Similarly, the researchers found that there was no evidence among seven cohort studies that regular coffee intake increased the risk of coronary vascular disease (CVD).
While these findings seem to bode well for coffee enthusiasts with hypertension, it doesn’t mean there are zero risks, as acute surges in blood pressure can still invite cardiac events.
This study from the University of Oklahoma Health Sciences Center found that people with high blood pressure experienced a more dramatic rise in blood pressure following caffeine consumption.
The 182 male participants recruited for the study were divided into five groups based on their level of hypertension (or lack thereof), including “optimal,” “normal,” “high-normal,” “stage 1 hypertension,” and “diagnosed hypertension.”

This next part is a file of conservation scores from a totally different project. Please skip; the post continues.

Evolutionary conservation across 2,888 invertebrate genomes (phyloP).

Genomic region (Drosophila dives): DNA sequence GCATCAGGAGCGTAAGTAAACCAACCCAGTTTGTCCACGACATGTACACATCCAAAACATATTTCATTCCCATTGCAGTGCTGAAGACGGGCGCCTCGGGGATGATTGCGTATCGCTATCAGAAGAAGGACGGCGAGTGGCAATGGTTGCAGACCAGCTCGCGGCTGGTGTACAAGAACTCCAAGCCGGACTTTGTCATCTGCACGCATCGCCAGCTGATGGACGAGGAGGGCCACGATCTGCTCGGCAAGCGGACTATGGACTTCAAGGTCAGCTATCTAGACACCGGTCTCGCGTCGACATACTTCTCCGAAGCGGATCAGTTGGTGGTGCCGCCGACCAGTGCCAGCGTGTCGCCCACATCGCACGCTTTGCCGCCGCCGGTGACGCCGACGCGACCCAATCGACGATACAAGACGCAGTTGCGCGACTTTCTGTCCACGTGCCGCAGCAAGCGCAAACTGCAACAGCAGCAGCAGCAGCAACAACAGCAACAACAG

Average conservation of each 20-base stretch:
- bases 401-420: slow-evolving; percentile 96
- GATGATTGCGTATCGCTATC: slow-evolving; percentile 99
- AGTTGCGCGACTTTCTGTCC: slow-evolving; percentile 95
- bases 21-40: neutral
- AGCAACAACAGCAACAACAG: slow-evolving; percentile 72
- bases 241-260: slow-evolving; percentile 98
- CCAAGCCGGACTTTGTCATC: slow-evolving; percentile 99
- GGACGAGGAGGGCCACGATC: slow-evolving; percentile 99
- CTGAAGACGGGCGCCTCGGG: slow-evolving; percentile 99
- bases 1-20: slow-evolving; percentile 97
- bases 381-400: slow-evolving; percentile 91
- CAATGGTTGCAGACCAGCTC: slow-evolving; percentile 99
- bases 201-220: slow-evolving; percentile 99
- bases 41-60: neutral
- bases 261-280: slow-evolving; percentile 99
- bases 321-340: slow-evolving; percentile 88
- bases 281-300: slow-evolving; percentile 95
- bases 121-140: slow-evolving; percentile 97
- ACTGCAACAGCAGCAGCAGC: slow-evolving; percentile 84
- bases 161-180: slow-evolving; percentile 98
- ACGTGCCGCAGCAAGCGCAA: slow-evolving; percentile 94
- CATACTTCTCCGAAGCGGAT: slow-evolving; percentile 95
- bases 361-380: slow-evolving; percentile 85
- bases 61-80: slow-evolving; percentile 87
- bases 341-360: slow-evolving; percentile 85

All participants were given 3.3mg/kg of caffeine or a fixed dose of 250mg of caffeine, and were then tested at the 20, 45, and 60-minute mark.
Specifically, “diagnosed hypertensive men had a pre-to-postdrug change in BP that was >1.5 times greater than the optimal group.”
This effect also pushed several participants in the “high-normal” group into the stage 1 group, but it was strongest among those with diagnosed hypertension.
Another finding from the University of Oklahoma Health Sciences Center sought to expose any differences in the effect of caffeine consumption (80mg x 3/day) on 165 men and women.
These participants were divided into groups by age and “hormonal status,” referring to any hormone therapies that postmenopausal women were undergoing (none, estrogen alone, or estrogen and progesterone.)